A study of the lifelong effects of circumcision indicates fewer baby boys today are getting circumcised in the United States than in previous decades. ... read more »

Study Links Dad’s Alcohol Intake to Fetal Alcohol Syndrome

A new study from Korea indicates that dad’s drinking before conception may need some rethinking. ... read more »

Baby May Never Outgrow Atopic Dermatitis

Approximately 10% to 15% of kids in the United States will be diagnosed with atopic dermatitis (AD), usually before they turn two. ... read more »

NICU Volunteer “Cuddlers” Embrace Labor of Love

For some very lucky preemies, NICU volunteer 'cuddlers' come to the rescue. These volunteers are trained to hold and comfort NICU babies when parents and nurses can't be there. ... read more »

E-Cigarettes Not So Healthy Alternative

A new study suggests the need to re-think the safety of e-cigarettes. They aren't quite so safe for smokers or others in the vicinity. ... read more »

Early Childhood Neglect Changes Brain Size and Function

A Harvard professor of pediatrics says, 'neglect is awful for the brain'and that without affection, attention, and stimulation from a trustedsource, 'the wiring of the brain goes awry.' ... read more »

Fetal Alcohol Syndrome Expected to Rise

Social scientists and epidemiologists warn of a growing number of babies being born with fetal alcohol spectrum disorders (FASD) in coming years. ... read more »

Desire To Be Other Gender Higher in Autistic, ADHD Kids

Children diagnosed with autism spectrum disorder (ASD) or attention deficit hyperactivity disorder (ADHD) were found to be more inclined to wish they were the opposite gender. ... read more »

Saturated Fats Put Body Fat Where Heart, Diabetes Most Risky

Researchers in Sweden have discovered that some fats make us dangerously fat in the belly while another type is responsible for bulges elsewhere. ... read more »

Vitamin C Linked to Reduced Risk of Stroke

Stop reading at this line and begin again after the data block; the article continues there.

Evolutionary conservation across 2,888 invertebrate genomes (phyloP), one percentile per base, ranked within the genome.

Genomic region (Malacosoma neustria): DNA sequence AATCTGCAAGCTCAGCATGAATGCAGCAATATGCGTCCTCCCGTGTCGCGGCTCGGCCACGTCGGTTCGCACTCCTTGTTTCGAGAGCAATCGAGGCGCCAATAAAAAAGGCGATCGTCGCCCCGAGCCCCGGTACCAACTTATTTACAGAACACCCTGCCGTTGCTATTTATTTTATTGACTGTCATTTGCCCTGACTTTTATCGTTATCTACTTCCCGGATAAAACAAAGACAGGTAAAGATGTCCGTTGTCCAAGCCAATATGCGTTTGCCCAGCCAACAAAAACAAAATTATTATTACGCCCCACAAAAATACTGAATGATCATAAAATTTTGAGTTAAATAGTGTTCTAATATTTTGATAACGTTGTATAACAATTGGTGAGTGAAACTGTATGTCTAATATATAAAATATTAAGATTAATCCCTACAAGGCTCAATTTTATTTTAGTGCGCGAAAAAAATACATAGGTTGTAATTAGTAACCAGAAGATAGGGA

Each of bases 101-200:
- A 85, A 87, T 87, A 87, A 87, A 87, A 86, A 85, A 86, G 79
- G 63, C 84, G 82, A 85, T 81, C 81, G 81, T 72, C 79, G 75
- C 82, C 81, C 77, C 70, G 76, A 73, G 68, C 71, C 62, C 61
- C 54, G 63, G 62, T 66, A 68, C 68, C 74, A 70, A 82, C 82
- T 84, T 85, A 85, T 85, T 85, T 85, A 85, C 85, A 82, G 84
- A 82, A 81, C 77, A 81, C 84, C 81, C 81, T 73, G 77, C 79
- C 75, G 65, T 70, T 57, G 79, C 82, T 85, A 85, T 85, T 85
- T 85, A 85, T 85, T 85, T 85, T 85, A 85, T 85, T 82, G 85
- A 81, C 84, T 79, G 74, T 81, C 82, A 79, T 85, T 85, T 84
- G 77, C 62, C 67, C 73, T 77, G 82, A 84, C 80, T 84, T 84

It's unclear at this time how vitamin C protects against stroke but it could help regulate blood pressure. ... read more »

Does Birth Order Influence Adult Health?

The first-born male child may be more prone to disease later in life than his younger siblings. ... read more »

Autistic Brains Never Stop, Stay Busy Even During Seep

A study has resulted in the discovery of what may be the key to understanding the deeply introspective nature of so many people diagnosed with autism spectrum disorder. ... read more »

Exercising Spouse Positively Impacts Other Spouse

Researchers in Baltimore may have discovered that when one spouse gets plenty of exercise, his or her spouse is more likely to exercise regularly, too. ... read more »

Schools Need Improved PE Classes for Every Kid, Every Day

Dr. Gregory D. Myer says if more attention were paid to quality in PE classes, grades and classroom behaviors would improve. So would children’s health. ... read more »

Not in the Mood? Sleep On It!

A new study indicates someone not in the mood should sleep on it for an extra hour tonight to improve libido tomorrow. ... read more »

HPV: Stem Cell Division Determines Cancer or Cure

The reason why some people find their HPV infections go away while others develop cancer has remained a mystery to medical science. ... read more »

Is Your Smartphone Making Your Brain Lazy?

The findings of a recent study indicate a growing reliance on smartphones to solve problems rather than thinking them through on brain power alone, a situation described as "cognitive miserliness." ... read more »

Future Cognitive Development Reflected in Newborn’s Eyes

A new study suggests there’s more than joy to be found in a newborn’s eyes. A baby’s gaze is a signal of how well his or her visual cognitive abilities will develop throughout early childhood. ... read more »